Sporadic Meteors

Sporadic meteors are not part of any known meteor shower. They represent the background flux of meteors. Except for the few days per year when a major shower is active, most meteors that are observed are Sporadics. This is especially true for meteors observed during the evening. During January, 8-10 or so Sporadic meteors can be observed per hour from a dark moonless sky.

Major Meteor Showers

No major showers this month.

Minor Meteor Showers

Minor showers produce so few meteors that they are hard to notice above the background of regular meteors. Starting this month, info on most of the minor showers will be provided on a weekly basis by Robert Lunsford’s Meteor Activity Outlook.

Additional information on these showers and other minor showers not included here can be found at the following sites: Wayne Hally’s and Mark Davis’s NAMN Notes, and the International Meteor Organization’s 2008 Meteor Shower Calendar.


Naked Eye Comets (V < 6.0)


Binocular Comets (V = 6.0 – 8.0)


Small Telescope Comets (V = 8.0 – 10.0)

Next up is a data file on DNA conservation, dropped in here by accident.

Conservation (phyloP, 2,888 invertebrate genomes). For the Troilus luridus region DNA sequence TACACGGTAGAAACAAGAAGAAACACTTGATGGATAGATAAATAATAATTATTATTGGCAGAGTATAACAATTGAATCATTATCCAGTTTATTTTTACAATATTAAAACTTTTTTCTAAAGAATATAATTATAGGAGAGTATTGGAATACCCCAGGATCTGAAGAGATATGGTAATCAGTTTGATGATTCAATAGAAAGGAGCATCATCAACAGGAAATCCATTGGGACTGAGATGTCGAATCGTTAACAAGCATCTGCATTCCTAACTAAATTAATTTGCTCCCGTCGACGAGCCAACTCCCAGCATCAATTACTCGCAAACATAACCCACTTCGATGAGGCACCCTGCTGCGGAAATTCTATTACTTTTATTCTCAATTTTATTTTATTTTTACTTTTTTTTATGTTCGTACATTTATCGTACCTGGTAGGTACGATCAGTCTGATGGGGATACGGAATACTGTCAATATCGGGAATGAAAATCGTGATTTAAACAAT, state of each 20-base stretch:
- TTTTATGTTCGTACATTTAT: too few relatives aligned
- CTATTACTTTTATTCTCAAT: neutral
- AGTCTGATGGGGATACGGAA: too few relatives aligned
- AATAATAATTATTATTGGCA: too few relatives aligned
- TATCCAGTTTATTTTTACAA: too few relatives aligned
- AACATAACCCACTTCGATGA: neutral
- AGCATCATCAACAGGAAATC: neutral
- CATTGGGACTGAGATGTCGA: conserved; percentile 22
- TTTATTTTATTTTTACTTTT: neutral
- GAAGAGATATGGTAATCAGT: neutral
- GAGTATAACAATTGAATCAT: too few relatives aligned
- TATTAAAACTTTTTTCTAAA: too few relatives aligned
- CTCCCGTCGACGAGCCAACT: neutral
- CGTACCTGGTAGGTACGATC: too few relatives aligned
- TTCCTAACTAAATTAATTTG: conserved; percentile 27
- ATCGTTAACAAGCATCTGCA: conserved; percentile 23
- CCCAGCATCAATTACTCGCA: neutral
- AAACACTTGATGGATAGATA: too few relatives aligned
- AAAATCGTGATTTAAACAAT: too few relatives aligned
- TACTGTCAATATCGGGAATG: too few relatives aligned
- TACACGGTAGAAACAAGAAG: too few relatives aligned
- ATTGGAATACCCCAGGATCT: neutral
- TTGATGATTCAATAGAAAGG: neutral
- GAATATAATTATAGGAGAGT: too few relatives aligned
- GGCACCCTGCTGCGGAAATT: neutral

Comet 81P/Wild 2

Comet Wild 2 is a short-period Jupiter-family comet on a 6.4 year orbit. In 1974 a close approach to Jupiter placed the comet on its current orbit which allows (relatively) close approaches to the Sun and Earth. Swiss professional astronomer Paul Wild found the comet photographically on its first close perihelion in 1978. During its last perihelion passage it was the target of the NASA Stardust spacecraft which flew through its coma, collected cometary dust, and returned the dust to Earth. Though Wild 2 has become bright enough to be seen in small backyard telescopes before, this year’s apparition will be its best since discovery. Not till 2042 will it come closer, and even then only marginally so.